Last month I delivered a presentation to the local British Computer Society entitled "IT projects; if you can't beat them, change the game". Much of what I talk about usually relates to the internal quality of software systems and specifically it's aimed at software architects and developers. This presentation was a bit of a change for me in that it focussed on the people that pay for our services such as customers, business sponsors and so on.
Why? Quite simply; I'm fed up with seeing IT suppliers ripping off customers with late or failed deliveries that are over budget and low on quality. There's a great article called IT industry 'oligarchy' is 'ripping government off', MPs told that talks about this from a UK government perspective, but it isn't limited to the public sector by any means. While most IT suppliers say that they run their projects in a structured way (e.g. with PRINCE2) using the latest technologies and development practices, in reality project management is ad hoc at best and the deliverable barely reaches the lofty heights of the minimum viable product. Things like documentation and configuration management? Well apparently they've gone out of fashion, never to be seen again. Oh, and they use continuous integration and automated unit testing? Congratulations and so they should ... welcome to the 21st century!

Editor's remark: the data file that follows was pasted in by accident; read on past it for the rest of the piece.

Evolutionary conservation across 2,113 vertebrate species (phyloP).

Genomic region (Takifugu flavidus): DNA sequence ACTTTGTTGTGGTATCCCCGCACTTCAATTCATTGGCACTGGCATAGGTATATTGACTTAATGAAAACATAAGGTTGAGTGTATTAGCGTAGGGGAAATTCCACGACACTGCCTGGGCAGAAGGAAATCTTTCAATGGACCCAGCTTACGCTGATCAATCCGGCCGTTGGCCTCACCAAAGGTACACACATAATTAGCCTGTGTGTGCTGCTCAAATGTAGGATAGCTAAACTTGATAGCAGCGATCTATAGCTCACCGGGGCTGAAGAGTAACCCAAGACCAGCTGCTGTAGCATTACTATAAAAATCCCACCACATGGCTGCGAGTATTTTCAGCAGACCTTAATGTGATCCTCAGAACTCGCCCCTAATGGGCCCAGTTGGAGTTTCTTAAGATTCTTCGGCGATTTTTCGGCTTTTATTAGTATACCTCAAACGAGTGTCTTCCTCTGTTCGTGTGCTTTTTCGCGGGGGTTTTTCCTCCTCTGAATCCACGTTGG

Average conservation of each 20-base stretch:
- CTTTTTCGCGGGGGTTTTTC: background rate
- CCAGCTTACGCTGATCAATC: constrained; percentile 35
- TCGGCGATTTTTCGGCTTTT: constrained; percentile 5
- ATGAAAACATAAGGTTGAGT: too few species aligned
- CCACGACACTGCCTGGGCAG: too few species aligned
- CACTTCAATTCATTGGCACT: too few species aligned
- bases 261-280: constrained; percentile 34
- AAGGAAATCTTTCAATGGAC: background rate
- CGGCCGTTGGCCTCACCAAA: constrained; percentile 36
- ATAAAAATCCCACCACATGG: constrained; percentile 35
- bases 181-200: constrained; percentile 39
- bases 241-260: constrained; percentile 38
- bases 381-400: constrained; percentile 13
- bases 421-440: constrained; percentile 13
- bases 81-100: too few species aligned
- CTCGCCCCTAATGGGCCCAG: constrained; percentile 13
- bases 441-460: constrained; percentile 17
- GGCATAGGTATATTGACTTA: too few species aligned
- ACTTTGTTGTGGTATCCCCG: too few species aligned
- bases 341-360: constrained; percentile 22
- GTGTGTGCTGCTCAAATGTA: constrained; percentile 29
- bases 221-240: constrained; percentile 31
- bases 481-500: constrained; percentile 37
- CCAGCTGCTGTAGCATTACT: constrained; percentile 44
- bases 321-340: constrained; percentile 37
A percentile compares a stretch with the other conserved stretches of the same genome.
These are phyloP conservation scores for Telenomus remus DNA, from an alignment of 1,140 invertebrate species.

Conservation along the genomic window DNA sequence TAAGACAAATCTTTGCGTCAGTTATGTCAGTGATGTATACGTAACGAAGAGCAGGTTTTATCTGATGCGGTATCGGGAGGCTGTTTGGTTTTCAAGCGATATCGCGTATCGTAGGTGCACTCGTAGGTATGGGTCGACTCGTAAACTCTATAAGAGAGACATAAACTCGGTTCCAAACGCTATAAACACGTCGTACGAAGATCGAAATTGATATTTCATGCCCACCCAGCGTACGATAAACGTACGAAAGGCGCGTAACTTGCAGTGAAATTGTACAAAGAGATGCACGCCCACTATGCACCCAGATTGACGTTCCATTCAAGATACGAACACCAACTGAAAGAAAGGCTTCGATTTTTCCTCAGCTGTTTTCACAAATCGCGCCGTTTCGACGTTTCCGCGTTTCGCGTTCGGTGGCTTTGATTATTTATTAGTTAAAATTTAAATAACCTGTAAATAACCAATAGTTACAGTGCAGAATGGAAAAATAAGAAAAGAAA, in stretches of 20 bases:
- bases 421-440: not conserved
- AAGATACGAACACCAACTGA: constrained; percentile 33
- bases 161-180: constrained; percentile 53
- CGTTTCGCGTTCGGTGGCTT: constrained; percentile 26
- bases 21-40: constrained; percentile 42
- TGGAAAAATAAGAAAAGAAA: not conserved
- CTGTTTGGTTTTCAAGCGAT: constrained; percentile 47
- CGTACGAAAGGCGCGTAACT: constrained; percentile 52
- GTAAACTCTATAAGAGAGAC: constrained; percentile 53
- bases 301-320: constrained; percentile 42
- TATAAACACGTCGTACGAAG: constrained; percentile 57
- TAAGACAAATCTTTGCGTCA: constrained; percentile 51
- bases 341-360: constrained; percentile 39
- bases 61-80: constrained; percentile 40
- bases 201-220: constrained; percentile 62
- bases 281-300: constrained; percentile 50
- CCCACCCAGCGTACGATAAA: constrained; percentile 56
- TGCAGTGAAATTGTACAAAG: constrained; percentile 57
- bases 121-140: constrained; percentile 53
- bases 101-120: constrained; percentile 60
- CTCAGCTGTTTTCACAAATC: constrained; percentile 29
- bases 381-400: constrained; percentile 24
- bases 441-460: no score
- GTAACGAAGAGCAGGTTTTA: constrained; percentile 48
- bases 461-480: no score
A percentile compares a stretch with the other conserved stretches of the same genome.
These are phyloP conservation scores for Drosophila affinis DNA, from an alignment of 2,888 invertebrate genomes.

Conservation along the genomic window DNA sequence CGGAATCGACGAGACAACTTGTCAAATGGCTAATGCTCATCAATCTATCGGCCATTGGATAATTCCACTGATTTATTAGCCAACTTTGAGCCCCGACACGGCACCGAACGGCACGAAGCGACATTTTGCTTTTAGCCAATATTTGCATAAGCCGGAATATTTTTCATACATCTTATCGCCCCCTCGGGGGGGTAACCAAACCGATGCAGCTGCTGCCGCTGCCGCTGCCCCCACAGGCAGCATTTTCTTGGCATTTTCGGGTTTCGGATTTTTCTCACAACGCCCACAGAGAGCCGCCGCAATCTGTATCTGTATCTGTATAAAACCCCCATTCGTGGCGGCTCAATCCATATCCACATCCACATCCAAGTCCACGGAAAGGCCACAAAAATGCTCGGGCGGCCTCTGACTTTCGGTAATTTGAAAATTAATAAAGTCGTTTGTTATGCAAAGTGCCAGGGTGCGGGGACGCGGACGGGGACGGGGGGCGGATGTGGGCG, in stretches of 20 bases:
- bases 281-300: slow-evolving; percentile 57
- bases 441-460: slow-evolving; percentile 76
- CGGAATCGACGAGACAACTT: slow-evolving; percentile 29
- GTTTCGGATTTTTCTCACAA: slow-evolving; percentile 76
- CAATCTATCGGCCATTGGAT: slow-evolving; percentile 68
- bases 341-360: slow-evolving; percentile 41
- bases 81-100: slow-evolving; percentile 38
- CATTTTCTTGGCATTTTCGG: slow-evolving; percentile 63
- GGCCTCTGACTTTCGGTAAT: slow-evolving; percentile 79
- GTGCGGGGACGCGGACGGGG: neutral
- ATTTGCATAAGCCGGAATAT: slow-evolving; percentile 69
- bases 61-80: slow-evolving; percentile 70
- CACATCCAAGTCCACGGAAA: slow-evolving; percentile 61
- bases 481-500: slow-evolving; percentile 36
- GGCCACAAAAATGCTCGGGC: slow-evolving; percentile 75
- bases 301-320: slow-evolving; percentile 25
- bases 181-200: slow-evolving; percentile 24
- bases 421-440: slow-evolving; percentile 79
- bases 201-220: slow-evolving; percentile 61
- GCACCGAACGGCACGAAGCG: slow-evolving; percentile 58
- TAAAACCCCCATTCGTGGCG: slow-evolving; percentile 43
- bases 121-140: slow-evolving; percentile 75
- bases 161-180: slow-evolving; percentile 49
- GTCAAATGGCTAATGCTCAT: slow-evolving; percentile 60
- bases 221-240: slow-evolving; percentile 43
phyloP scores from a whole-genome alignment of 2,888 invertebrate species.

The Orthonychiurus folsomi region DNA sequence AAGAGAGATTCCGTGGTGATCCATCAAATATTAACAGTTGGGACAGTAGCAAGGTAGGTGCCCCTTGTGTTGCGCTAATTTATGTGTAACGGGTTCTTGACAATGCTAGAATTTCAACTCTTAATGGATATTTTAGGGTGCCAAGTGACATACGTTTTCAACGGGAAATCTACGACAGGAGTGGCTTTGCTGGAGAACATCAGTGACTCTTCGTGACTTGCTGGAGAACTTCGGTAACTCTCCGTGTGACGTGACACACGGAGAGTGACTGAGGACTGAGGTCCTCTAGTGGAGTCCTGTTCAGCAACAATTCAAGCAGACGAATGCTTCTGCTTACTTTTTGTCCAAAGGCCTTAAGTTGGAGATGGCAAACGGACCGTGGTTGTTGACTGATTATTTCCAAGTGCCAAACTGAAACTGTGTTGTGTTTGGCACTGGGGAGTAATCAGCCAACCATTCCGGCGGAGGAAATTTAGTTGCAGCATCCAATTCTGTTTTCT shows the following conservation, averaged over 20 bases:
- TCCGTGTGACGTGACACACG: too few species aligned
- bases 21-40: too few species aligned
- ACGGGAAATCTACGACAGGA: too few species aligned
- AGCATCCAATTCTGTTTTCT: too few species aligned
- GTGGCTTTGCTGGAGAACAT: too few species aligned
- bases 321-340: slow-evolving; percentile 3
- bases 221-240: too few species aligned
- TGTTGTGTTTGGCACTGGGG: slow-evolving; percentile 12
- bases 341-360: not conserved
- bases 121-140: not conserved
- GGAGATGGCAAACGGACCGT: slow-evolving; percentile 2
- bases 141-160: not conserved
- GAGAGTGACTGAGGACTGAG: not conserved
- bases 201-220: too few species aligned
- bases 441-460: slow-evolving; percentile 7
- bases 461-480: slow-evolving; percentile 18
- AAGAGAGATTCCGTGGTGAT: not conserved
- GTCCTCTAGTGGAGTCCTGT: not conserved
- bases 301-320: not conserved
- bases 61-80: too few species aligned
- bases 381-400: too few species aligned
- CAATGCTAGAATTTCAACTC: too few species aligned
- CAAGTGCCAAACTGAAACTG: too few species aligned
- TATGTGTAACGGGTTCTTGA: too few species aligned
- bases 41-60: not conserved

Like yin and yang, the presentation was a story of two halves that together aimed to bring balance to the force. I opened up "traditional" software projects, threw out what many customers consider to be "normal" and then showed how collaborative, iterative and agile ways of working can solve many of the major problems associated with IT projects today. If you're interested, you can view the slides online or download them as a PDF file.
Whether you agree with everything in the slides or not, the key message is very clear ... IT projects don't have to be like this and *you* have the power to change the game.
Simon is an independent consultant specializing in software architecture, and the author of Software Architecture for Developers (a developer-friendly guide to software architecture, technical leadership and the balance with agility). He’s also the creator of the C4 software architecture model and the founder of Structurizr, which is a collection of open source and commercial tooling to help software teams visualise, document and explore their software architecture.